Listeria Outbreak From Cantaloupes Sets Death Toll Record

29 Deaths Reported in U.S. From Listeria in Tainted Cantaloupes

Medically Reviewed by Laura J. Martin, MD on November 04, 2011
From the WebMD Archives

Editor’s note: On Dec. 8, the CDC issued its final update for the listeria outbreak. There were 30 deaths, and a woman pregnant at the time of illness had a miscarriage. A total of 146 people in 28 states were infected.

Nov. 4, 2011 -- With 29 adult deaths, the ongoing outbreak of listeria food poisoning from tainted cantaloupe is the deadliest listeria outbreak in U.S. history.

In the 1985 listeria outbreak linked to Mexican-style cheese, there were 18 adult and 10 infant deaths. However, there were also 20 miscarriages due to listeria -- far more than the single miscarriage reported in the current outbreak.

There were 142 cases in the 1985 outbreak. The current outbreak stands at 139 cases and counting.

Listeria is a bacterium that causes a condition called listeriosis. Listeriosis can cause lethal or disabling encephalitis and meningitis, usually in older people or those with weakened immune systems. Listeria can also cause fatal fetal infections in pregnant women.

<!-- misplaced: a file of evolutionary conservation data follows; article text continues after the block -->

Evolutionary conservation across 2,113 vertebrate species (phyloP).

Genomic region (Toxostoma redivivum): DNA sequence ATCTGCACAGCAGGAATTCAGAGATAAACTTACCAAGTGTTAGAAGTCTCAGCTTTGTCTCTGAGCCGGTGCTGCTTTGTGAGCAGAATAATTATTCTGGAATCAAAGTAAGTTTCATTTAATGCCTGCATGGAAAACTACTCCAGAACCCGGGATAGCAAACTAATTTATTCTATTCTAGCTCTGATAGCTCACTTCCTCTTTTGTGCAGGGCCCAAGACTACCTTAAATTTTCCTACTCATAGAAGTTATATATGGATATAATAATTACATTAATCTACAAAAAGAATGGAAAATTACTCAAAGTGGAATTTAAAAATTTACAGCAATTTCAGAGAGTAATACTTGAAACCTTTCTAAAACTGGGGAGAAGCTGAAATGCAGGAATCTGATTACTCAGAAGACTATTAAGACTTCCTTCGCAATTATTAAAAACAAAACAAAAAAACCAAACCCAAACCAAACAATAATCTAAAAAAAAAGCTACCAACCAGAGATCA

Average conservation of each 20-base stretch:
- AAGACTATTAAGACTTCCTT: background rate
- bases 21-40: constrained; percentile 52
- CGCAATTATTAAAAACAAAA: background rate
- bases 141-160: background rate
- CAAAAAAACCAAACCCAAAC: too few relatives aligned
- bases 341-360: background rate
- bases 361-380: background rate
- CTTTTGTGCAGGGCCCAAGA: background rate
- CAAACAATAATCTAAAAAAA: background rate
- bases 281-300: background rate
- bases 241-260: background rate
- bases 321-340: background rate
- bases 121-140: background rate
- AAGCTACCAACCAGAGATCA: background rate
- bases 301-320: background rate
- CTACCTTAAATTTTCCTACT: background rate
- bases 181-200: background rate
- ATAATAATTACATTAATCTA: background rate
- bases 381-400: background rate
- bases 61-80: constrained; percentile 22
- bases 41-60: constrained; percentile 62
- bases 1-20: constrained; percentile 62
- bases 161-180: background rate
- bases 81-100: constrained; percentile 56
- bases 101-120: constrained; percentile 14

New case reports are still coming in to the CDC. That's because of reporting delays -- and listeriosis symptoms may appear up to two months after infection.

The 29 deaths in the current outbreak are just the tip of the iceberg. The CDC estimates that listeria kills 255 Americans each year. Most cases are never linked to an official outbreak.

That puts listeria third on the list of killer food-borne illnesses in the U.S. With an estimated 378 deaths a year, salmonella tops the list. Second is toxoplasma, killing an estimated 327 people a year. Overall, food-borne bugs kill more than 3,000 Americans per year and send nearly 128,000 to the hospital.

Of course, not everybody gets hospitalized. Every year in the U.S., there are 47.8 million illnesses caused by tainted food.

WebMD Health News



CDC: "Update on multistate outbreak of listeriosis linked to whole cantaloupes," Nov. 2, 2011.

CDC: "2011 estimates of foodborne illness in the U.S." 

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